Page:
I heard from Mike last night regarding a little bit more information on the  photograph above, of his Uncle, Roy Wells, Air Bomber with the Galletly crew, who were lost on the night of 5th October 1944 on a raid to Saarbrucken. All the crew were lost when they collided with another Lancaster from 115 Squadron – the more ironic, given that despite the collision taking place over Wolsfeld, Kries Bitburg, north west of Trier, 115 Squadron were based at Witchford, some 3 miles from Mepal were 75(NZ) flew from.

Having recently moved, Mike was going through some things and found a letter sent from Joyce to Roy. Fascinatingly, within the letter, Joyce asked Roy how Alan, Stuart and the crew were. Mike’s postulation and I am inclined to agree, is that given Joyce mentions both Allan and Stuart by name, she must have known or met them. After posting details of Roy, I was contacted by Alan, whose uncle was Alan Galletly, Roy’s Skipper. Alan was able to answer one question as to the identity of the 2 unknown individuals in the picture above – identifying Alan as being the airman second from right in the picture. It would seem Mike has now managed to name the final mystery airman in the photograph – F/S Stuart Edwin Mosely, the Navigator in the Galletly crew.

Peter Eric Tuthill, Flight Engineer – Galletly crew

Peter Eric Tuthill cropped BW

Sgt. Peter Eric Tuthill, Flight Engineer with the Galletly crew
© Geoff Hurst

Many thanks to Geoff for passing on a picture of his Uncle, Peter Eric Tuthill, Flight Engineer with Alan Galletly’s crew.

Geoff was only one month old when he was killed. Peter was the ‘baby’ of the family and had three older brothers and three older sisters one of which was Geoff’s mother. Geoff says his mother said it was a terrible shock for the family as Peter never told anybody he was operational, presumably because he new they would worry. His loss was never spoken about and whenever a program about the war or a film such a Dam Busters was shown the television would be turned off or the channel changed.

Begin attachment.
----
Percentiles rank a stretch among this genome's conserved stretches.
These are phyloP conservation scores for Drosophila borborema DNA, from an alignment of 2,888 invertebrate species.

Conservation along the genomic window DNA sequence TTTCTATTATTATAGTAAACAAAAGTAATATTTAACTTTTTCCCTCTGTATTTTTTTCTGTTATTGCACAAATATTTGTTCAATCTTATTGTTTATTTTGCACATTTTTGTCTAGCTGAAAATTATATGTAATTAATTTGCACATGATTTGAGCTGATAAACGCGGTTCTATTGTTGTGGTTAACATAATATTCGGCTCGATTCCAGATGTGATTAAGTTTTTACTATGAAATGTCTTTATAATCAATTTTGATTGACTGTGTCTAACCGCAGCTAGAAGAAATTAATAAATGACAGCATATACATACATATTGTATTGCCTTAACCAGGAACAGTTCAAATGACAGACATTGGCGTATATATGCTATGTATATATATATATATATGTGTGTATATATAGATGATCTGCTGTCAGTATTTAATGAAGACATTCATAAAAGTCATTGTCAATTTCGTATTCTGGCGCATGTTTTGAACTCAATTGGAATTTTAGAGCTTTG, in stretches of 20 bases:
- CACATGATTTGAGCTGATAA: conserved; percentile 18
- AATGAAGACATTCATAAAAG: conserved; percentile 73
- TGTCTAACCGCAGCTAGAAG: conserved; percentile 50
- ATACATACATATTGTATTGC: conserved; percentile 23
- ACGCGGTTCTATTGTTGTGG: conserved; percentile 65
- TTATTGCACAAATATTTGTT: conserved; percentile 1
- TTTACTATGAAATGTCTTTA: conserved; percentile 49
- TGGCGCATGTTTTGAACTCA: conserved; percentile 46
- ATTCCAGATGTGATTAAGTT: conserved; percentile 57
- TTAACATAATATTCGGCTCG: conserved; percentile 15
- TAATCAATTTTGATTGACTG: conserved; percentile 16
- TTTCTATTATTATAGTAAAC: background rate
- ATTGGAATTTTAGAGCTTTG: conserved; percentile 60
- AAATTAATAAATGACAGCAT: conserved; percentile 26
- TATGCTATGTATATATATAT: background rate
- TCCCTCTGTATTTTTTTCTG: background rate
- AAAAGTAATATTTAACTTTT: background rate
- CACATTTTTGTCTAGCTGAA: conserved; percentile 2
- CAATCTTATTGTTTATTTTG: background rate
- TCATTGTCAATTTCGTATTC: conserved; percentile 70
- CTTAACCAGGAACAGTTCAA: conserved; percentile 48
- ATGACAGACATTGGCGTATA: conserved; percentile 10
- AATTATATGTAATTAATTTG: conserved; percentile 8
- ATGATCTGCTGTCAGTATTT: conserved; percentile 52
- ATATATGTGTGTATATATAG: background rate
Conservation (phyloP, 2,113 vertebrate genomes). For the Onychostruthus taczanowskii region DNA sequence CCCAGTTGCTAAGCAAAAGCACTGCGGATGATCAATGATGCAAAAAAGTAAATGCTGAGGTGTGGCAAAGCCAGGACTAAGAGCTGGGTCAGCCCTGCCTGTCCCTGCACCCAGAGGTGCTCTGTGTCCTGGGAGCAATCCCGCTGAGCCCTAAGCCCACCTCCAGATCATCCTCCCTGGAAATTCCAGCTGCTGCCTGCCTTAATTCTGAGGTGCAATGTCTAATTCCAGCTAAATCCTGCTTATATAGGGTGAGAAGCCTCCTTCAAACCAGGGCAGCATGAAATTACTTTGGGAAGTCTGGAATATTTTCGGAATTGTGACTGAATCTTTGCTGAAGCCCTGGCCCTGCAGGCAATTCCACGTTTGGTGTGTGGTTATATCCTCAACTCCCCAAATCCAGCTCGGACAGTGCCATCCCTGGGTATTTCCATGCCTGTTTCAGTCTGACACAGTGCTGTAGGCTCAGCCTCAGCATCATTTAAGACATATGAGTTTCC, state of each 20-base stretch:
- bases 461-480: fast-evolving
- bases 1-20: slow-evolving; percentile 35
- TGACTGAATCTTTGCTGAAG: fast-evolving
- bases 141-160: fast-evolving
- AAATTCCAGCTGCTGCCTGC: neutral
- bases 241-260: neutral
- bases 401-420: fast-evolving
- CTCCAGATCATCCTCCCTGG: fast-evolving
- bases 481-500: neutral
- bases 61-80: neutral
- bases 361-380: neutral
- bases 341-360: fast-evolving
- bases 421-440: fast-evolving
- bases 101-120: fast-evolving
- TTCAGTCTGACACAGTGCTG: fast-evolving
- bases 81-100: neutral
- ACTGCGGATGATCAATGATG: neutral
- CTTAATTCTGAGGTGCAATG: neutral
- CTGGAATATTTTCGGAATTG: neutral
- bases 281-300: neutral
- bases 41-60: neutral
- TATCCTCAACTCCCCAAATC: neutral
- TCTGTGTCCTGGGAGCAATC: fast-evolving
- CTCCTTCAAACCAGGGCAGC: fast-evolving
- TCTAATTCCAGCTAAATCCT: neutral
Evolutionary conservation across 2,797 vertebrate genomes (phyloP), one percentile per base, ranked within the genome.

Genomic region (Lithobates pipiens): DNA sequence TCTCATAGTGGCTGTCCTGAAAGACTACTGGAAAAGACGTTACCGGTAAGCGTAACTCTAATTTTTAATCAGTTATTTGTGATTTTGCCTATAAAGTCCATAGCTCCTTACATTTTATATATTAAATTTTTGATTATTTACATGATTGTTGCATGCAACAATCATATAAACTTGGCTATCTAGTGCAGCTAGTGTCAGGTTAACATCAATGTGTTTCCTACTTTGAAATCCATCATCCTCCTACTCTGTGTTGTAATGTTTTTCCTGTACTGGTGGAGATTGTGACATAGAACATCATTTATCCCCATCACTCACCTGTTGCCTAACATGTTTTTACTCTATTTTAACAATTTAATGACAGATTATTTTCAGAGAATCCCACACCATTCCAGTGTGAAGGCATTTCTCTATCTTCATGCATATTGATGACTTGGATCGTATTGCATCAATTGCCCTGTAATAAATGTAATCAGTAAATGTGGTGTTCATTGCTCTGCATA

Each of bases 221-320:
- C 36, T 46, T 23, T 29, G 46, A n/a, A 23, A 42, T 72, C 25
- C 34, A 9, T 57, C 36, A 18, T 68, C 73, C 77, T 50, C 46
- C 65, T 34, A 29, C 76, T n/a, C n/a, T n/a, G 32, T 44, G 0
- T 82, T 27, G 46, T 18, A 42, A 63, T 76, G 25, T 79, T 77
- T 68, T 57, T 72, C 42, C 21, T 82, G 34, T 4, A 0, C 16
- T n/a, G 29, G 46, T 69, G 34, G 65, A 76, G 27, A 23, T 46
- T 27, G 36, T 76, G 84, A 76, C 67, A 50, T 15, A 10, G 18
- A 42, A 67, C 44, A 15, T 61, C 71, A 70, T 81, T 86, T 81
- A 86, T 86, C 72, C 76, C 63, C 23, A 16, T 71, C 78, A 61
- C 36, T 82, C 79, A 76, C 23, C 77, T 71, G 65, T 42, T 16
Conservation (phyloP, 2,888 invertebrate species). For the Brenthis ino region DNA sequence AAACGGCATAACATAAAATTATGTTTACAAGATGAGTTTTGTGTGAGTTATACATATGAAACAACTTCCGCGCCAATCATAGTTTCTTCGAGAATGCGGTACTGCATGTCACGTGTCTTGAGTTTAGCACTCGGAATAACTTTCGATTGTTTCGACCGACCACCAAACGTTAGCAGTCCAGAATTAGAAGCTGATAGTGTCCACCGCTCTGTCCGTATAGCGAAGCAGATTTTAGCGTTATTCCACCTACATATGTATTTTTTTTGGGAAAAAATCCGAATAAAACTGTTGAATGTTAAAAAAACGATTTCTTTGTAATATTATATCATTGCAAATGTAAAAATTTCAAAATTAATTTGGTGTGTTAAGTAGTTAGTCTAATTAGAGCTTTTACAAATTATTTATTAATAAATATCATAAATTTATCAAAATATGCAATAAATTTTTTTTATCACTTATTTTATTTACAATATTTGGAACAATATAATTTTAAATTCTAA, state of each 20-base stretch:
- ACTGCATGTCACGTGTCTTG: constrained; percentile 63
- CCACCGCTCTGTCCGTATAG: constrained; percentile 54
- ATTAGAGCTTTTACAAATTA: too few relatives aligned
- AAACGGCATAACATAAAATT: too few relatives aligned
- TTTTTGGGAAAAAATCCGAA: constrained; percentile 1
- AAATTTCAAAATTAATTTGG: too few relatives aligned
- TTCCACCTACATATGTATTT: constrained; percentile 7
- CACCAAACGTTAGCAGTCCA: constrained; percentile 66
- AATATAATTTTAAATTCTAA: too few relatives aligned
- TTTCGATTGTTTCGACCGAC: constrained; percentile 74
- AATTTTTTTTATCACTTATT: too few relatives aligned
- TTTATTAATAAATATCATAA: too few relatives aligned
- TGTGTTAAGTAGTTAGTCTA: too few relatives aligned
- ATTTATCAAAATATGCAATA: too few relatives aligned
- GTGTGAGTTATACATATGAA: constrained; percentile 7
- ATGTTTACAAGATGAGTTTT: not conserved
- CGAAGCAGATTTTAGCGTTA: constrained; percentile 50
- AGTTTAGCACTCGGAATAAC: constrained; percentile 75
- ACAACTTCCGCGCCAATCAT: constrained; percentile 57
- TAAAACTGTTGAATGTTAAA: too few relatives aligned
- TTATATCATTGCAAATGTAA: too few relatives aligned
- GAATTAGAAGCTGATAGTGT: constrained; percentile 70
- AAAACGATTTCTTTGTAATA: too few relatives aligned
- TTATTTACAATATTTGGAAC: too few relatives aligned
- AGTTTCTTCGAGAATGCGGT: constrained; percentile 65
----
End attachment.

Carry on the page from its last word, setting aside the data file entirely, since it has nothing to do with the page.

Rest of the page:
All the crew were lost on the 5th October 1944 Op to Saarbrücken, when they collided with another Lancaster from 115 Squadron – all the more poignant , given that despite the collision taking place over Wolsfeld, Kries Bitburg, north west of Trier, 115 Squadron were based at Witchford, some 3 miles from Mepal were 75(NZ) flew from. Fascinatingly, this information is noted in pencil handwriting at the bottom of page 268 of the 1944 Operational Record Book.

The annotation also notes that the crew were initially buried in Wulsfield churchyard, before being moved to the British military cemetery at Rheinberg on the 25th November 1946.

This crew has featured in a number posts;
Read about Roy Wells, Air Bomber with the crew here
Read about Alan Galletly, Skipper of the crew here
Read about Alan at Roy’s wedding here

The first post, about Roy was when I first started the blog and since then I have tried to standardise a crew post with a crew list and Op history, so to keep thinks honest, here is the Op history for the Galletly crew.

29.8.44 Administration
Galletly crew arrive at Mepal from No.31 Base

5.9.44. War Ops –  Attack Against Le Havre
Lancaster Mk.III ND904 Mk.III AA-B
F/S Alan Russell Galletly. Pilot
F/S S. Stuart Edwin. Navigator
Sgt. Roy Albert Wells. Air Bomber
Sgt. Reginald Samuel Hond. Wireless Operator
Sgt. Peter Eric Tuthill. Flight Engineer
Sgt. Arthur Kitchener Sutton. Mid Upper Gunner.
Sgt. John Peter Cooke. Rear Gunner

6.9.44. War Ops – Attack Against Harquebec  near le Havre
Lancaster Mk.I HK595
Same crew

8.9.44. War Ops – Attack against Doudeneville
Lancaster Mk.I HK576 AA-G
Same crew

14.9.44. War Ops – Attack Against Wassenar
Lancaster Mk.I LM266 Mk I  AA-A ‘The Seven Sinners’
Same crew

17.9.44. War Ops – Attack Against Boulogne
Lancaster Mk.I LM266 Mk I  AA-A ‘The Seven Sinners’
Same crew

20.9.44. War Ops – Attack Against Calais
Lancaster Mk.I PB421 AA-K
Same crew

23.9.44. War Ops – Attack Against Neuss
Lancaster Mk.III ND904 Mk.III AA-B
Same crew

26.9.44. War Ops – Attack Against Cap Gris Nez
Lancaster Mk.I PB418 AA-C
Same crew

5.10.44. War Ops – Attack Against Saarbrücken (31 a/c took part in raid – a record for the time).
Lancaster Mk.III ND904 Mk.III AA-B
Same crew

Lancaster Mk III ND904 failed to return.
P/O Alan Russell Galletly RNZAF (NZ427481) Pilot.
Died age 33.
Buried Rheinberg War Cemetery,
F/Sgt Stuart Edwin Mosely RNZAF (NZ426106) Navigator.
Died age 29.
Buried Rheinberg War Cemetery Germany.
Sgt Roy Albert Wells RAFVR (1802473) Air Bomber.
Died age 21.
Buried Rheinberg War Cemetery Germany.
Sgt Reginald Samuel Hond RAFVR Wireless Operator.
Died age 23.
Buried Rheinberg War Cemetery, Germany.
Sgt Peter Eric Tuthill, RAFVR (2211929) Flight Engineer.
Died age 21.
Buried Rheinberg Cemetery Germany.
Sgt Arthur Kitchener Sutton, RAFVR (1816276) Mid Upper Gunner.
Died age 29.
Buried Rheinberg War Cemetery Germany.
Sgt John Peter Cooke RAFVR (1816385) Rear Gunner.
Died age 22.
Buried Rheinberg War Cemetery Germany.

Alan Galletly – Pilot

Pilot A. Galletly cropped & contrast

P/O Alan Russell Galletly RNZAF (NZ427481) Pilot.
© Alan Galletly